How Do We Value Human Life?

Andrew John Plath
2 min readApr 24, 2020


Recently on NPR’s “ All Things Considered” I heard a report on how the Government determines the value of human life.

This made me think. We are caught up in a crisis; a pandemic of epic proportions and our President and many governors are weighing the numbers to determine best when to reopen the United States for business and are asking big questions about whether or not social distancing is enough. How many more people can our doctors and nurses test? Is safer at home working?

A guesstimated value for each individual comes to about $10,000,000. Wages and salaries are often determined by the risk factors in some people’s jobs. Consider the pay for a steeplejack or even a transmission tower climber. A transmission tower climber can make over $56,000 a year or more at $26.92 per hour.

Salaries and wages are often determined by the level of education needed to qualify for the job. But safety risk is also a factor too.

Human Value

The mere question of human value makes me think about the real value of every human being. That is a value that is priceless. The dollar amount for every human being is more than what money can pay.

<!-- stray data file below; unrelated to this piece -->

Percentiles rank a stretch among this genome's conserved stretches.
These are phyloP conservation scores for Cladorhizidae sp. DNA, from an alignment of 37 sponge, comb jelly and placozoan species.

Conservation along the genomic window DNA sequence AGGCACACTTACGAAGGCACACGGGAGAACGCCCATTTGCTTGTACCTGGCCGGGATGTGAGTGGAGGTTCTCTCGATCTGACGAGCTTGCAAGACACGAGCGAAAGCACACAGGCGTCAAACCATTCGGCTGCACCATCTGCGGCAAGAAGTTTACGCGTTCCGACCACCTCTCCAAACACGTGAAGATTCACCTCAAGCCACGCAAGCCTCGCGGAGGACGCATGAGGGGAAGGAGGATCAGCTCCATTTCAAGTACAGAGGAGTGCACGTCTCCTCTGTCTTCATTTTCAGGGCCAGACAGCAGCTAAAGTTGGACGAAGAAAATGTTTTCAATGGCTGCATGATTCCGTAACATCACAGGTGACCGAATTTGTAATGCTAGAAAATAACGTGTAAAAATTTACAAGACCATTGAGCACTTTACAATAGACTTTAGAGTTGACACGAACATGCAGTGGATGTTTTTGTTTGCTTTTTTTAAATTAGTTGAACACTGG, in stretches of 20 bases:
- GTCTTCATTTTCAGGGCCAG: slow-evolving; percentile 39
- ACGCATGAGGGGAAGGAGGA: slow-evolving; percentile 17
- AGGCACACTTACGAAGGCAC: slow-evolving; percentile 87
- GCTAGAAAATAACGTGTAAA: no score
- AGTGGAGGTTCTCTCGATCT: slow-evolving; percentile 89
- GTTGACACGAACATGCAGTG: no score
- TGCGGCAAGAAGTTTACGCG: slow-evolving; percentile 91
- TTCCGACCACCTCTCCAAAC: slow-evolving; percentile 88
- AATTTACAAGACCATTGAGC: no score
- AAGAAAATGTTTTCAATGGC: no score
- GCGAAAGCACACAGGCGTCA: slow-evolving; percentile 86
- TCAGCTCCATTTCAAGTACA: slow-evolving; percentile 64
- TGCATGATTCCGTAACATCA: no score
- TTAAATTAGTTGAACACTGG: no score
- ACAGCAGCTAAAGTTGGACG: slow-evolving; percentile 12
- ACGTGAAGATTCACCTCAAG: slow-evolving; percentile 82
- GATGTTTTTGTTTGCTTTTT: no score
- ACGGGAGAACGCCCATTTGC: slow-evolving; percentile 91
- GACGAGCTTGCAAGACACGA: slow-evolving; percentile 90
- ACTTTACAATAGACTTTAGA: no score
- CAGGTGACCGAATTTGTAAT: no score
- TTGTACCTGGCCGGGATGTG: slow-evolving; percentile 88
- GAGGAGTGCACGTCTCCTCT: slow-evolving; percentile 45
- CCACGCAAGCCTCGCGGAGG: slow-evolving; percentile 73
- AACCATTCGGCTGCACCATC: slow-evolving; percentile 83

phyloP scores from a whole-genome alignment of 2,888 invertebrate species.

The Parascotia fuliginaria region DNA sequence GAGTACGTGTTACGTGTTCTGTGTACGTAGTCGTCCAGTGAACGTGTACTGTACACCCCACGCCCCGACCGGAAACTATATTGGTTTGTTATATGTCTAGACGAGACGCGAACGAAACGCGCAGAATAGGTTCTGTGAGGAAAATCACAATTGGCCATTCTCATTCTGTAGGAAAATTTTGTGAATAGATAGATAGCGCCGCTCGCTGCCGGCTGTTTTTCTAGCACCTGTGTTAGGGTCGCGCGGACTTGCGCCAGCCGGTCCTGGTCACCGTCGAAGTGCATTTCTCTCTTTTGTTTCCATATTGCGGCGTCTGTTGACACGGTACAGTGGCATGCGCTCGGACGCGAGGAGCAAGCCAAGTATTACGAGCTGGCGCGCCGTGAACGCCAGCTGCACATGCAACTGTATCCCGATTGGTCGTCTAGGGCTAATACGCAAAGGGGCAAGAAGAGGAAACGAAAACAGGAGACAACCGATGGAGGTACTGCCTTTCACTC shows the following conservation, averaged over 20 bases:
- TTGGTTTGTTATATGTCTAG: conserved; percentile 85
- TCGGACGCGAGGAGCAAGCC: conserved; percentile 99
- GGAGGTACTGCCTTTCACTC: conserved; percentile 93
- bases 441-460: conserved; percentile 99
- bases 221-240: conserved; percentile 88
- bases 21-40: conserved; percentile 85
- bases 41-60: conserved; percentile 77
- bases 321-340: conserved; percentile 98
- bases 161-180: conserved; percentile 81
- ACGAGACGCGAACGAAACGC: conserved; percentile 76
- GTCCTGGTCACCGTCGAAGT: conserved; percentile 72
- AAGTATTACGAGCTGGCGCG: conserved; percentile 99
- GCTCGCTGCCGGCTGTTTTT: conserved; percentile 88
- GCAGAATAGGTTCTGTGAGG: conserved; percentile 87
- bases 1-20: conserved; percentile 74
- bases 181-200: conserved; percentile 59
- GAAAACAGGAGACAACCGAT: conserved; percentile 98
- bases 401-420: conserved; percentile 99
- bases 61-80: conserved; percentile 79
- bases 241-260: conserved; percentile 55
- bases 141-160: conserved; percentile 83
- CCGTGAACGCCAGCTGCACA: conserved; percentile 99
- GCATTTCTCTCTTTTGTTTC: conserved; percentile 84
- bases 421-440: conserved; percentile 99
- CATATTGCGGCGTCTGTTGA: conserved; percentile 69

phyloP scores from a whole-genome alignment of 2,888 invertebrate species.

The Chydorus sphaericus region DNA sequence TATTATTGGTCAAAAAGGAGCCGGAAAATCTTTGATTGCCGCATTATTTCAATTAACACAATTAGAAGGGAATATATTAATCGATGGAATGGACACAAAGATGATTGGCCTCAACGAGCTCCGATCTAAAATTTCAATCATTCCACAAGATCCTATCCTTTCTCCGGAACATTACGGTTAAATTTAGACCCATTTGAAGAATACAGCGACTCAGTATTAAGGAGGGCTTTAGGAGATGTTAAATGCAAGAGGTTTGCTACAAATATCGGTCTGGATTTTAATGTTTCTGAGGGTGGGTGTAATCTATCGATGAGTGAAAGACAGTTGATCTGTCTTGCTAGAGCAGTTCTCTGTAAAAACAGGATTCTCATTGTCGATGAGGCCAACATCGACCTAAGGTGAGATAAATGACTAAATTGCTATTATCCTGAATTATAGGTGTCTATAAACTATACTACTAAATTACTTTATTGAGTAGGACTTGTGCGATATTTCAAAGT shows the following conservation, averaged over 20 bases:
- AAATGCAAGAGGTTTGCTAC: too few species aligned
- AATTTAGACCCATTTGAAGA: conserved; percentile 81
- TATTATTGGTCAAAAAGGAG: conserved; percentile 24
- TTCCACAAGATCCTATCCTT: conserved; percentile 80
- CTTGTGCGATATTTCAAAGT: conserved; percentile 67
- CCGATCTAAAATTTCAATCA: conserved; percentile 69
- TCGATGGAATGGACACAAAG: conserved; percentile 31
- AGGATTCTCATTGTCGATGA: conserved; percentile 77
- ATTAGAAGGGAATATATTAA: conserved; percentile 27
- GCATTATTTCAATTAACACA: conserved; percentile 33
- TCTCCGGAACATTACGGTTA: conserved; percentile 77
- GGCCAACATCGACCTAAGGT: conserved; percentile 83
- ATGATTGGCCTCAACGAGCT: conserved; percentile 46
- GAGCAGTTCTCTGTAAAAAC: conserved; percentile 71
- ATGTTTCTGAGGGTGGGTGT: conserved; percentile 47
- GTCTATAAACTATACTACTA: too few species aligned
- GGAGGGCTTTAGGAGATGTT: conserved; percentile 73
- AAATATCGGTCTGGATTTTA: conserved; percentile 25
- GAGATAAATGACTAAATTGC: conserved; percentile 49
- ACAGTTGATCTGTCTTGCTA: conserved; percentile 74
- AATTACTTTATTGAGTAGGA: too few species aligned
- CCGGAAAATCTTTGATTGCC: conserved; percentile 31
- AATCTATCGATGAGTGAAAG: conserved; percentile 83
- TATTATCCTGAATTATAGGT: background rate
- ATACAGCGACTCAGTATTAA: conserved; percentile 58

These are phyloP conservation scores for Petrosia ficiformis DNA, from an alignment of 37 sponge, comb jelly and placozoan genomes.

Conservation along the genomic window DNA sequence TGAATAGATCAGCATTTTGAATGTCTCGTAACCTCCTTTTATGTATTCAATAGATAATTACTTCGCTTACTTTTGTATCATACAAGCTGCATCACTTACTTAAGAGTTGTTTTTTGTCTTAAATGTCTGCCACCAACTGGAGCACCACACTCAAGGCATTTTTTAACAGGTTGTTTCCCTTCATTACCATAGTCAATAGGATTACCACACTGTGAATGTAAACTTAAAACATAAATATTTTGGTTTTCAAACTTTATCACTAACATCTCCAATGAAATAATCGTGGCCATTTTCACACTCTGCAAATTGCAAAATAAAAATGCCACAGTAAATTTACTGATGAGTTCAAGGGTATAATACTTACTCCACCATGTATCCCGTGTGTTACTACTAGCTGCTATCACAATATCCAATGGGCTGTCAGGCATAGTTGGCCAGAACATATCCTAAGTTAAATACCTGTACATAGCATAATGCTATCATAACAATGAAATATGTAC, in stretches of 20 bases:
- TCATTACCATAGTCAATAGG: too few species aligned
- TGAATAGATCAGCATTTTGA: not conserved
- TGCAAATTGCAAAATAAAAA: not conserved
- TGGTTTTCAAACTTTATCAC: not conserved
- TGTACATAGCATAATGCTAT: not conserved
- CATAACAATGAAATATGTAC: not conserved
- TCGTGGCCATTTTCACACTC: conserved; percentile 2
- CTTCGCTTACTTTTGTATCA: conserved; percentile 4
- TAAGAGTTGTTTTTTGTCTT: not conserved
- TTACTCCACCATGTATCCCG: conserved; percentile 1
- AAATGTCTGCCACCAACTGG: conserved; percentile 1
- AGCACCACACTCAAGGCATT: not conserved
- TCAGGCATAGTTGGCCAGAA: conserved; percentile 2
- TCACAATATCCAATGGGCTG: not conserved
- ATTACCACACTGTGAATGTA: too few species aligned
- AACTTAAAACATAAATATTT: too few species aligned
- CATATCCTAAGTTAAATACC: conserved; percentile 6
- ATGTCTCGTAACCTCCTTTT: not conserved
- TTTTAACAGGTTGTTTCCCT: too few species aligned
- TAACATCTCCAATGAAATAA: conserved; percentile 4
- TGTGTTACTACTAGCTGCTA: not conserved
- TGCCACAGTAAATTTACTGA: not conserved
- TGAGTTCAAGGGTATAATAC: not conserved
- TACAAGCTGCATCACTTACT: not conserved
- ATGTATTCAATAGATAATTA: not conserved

A classic film directed by Frank Capra in 1946 touched this subject quite well. You guessed it. “It’s A Wonderful Life”. The story of George Bailey (Jimmy Stewart). The main theme of this film comes into play when George Bailey, the head of a Building & Loan, questions the value of his life, whether his wife and children would be better off without him after his uncle lost $8,000 that was supposed to be deposited in a bank account.

When an angel is sent to rescue him out of the river where he thought he would drown, George is given a chance to see what life in the community of Bedford Falls would be like without him. George sees the number of lives he touched and what they would be like without him.

The dollar amount that the government puts on human life, $10,000,000, seems a little inadequate. Each one of us is connected with the others around us. Every day at work, online, in our communities, and in our families we touch other human beings. No man is an island unto himself. Every man and woman is a part of the broader community of the world.

We all have brothers and sisters no matter how distant. We touch lives every day. To put a price on that, well, some things just can’t be done.



Andrew John Plath

Alumnus from the University of Wisconsin at Eau Claire, Photographer and writer.